Just a quick little announcement here. These next few stories are a little more… connected than normal for this series of shorts. So… for the summer… two stories a month.
See you on August 12th!
Hot wind rolled in with the thunder. In the shade of a huge oak tree, Chelsea fought to keep the pages of her sketchbook flat. Despite the heavy air, the heat felt good after the freezing winter. That chill still sat in her bones. She stretched her legs, setting her bare feet in the sun.
A man’s amused voice blew in on the humid breeze. “When was the last time those piggies went to market?”
Chelsea didn’t even try to fight the smile. “I had a pedicure last night.”
Alex flopped down beside her, dark hair flowing down his back. “Barely. You need an appointment with a pumice stone.”
She stuck out her tongue, blowing a raspberry in his direction. He’d been the one who had put the deep purple paint on her toes. “My feet are just fine.”
A crooked smile spread across his face, warming his long, narrow features. “They are more than just ‘fine’. Or they would be…” he paused before kissing her shoulder. “If you took care of them.” He rolled over, hands under his head, and dark eyes closed. “I have a three-point perspective to finish.”
Chelsea grimaced. Technical drawing gave her a headache. Alex’s cityscapes were easy to get lost in, though. But he had no natural feel for drawing people. Their mutual deficiencies had been part of their mutual attraction. Study buddies who had turned into something more over the last month.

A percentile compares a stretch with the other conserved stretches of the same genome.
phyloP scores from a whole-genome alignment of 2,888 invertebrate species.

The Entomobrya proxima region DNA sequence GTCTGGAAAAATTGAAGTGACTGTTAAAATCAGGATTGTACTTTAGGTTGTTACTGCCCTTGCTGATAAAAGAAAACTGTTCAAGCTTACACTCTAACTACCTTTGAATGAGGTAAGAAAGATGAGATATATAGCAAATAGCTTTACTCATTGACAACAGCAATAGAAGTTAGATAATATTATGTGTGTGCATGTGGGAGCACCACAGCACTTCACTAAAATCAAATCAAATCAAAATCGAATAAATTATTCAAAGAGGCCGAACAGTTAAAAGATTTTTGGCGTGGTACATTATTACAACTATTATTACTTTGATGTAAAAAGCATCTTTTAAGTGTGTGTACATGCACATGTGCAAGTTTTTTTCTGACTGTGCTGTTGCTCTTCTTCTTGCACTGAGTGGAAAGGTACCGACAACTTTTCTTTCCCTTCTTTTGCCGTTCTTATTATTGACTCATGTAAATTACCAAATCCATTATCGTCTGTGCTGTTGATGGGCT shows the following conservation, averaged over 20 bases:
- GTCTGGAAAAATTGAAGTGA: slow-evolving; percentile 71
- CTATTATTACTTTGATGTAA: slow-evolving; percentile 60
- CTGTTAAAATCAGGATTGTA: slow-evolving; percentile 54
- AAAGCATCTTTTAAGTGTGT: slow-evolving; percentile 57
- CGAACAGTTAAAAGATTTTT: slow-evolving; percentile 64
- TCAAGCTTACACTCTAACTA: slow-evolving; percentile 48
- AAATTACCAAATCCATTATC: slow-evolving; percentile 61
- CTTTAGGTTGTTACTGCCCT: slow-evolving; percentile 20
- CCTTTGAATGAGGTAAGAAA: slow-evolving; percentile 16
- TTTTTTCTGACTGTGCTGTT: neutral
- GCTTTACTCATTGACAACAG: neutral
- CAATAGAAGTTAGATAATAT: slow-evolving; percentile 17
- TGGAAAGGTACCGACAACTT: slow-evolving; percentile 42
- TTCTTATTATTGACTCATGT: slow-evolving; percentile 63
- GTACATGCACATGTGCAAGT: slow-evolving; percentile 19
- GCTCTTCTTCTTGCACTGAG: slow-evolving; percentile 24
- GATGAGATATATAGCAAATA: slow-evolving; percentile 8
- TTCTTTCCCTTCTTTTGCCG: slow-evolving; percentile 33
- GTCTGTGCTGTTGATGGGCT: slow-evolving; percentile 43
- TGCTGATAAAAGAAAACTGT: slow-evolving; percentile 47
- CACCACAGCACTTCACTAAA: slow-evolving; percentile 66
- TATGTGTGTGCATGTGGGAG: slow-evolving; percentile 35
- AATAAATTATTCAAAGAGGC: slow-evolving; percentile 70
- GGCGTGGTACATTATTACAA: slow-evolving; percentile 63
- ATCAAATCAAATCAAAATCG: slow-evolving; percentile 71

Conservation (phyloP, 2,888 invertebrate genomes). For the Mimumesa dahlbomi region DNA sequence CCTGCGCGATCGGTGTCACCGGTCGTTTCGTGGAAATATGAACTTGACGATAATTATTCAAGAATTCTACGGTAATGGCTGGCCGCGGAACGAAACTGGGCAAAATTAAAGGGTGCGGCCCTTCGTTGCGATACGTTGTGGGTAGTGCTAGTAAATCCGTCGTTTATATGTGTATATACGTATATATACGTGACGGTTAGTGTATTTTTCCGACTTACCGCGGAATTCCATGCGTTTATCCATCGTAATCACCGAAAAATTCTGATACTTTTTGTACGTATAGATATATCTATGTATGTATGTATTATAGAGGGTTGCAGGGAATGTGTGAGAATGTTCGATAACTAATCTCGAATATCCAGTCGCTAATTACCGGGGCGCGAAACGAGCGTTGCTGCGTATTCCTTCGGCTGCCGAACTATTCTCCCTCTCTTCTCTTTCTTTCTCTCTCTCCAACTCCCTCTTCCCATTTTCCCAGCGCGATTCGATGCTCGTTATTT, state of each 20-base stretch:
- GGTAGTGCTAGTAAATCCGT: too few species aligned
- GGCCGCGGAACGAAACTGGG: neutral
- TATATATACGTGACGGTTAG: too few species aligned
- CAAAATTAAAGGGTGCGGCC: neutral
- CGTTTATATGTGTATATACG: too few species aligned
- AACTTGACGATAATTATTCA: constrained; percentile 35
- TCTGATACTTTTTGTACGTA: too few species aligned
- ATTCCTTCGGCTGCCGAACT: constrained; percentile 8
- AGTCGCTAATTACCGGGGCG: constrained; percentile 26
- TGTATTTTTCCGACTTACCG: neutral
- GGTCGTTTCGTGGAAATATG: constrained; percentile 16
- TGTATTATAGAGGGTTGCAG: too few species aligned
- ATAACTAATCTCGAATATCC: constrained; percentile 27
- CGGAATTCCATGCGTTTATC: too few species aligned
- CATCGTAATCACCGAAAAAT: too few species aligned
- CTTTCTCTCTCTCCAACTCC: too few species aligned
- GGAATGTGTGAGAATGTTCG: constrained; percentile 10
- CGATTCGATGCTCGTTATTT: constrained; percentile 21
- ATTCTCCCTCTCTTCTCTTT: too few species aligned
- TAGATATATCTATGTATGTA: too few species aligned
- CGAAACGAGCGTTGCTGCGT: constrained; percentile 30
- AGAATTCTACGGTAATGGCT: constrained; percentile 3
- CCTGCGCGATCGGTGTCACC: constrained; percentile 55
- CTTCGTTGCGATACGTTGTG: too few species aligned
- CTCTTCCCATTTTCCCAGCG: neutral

“Well, if it isn’t my two favorite remedial students.” Sister Mary Clarence strode over to them, a smile on her lined, sun-darkened face. She settled in the grass at Chelsea’s feet. “You still owe me sketches.”
Chelsea gestured with her sketchbook. “Getting caught up as we speak, sister.”
The nun turned a baleful eye to Alex, who promptly scrambled towards his dorm. Nobody wanted Mary Clarence getting worked up about their grades. The glare faded into a chuckle as Mary Clarence relaxed. “You look good, Chelsea.”
“And here I thought you wanted me to get caught up.” Chelsea tossed the sketchbook to the side with a laugh.
“You know I do.” Mary Clarence sighed. “I also haven’t been able to get you alone since you came back.”
Chelsea fought a sigh and won. The old nun knew her too well. “Yes, I’m still depressed, but I’m just hanging out at the house, not drinking heavily.”
“I’m not going to run again, sister. It the stress of school after Dink died. I need some time away.”
After I got him killed.
“And there’s no shame in that.” The nun’s mouth firmed into a frown. “Which is why I wonder where you went. Especially since you won’t talk about it.”
Chelsea’s heart froze. She’d known Mary Clarence would only accept silence for so long, but she’d never come up with a story the nun would believe. She certainly couldn’t tell her the truth.
There was no way to say that aloud and still be thought sane. Especially when you already had a history of mental illness. Chelsea looked everywhere but at Mary Clarence. The human minion was murder. It would be hard to claim self-defense when she’d broken into the house.
Not for the first time, Chelsea wondered who had cleaned the house. Her blood had been everywhere, but then again, multiple people had died in there. Still, there had been no outcry, no murder investigation.
“What happened?” Mary Clarence gripped Chelsea’s knee.
Chelsea took a deep breath and then swallowed, hoping a subjective truth would be enough. “I needed the time and space to kill a rather personal demon.”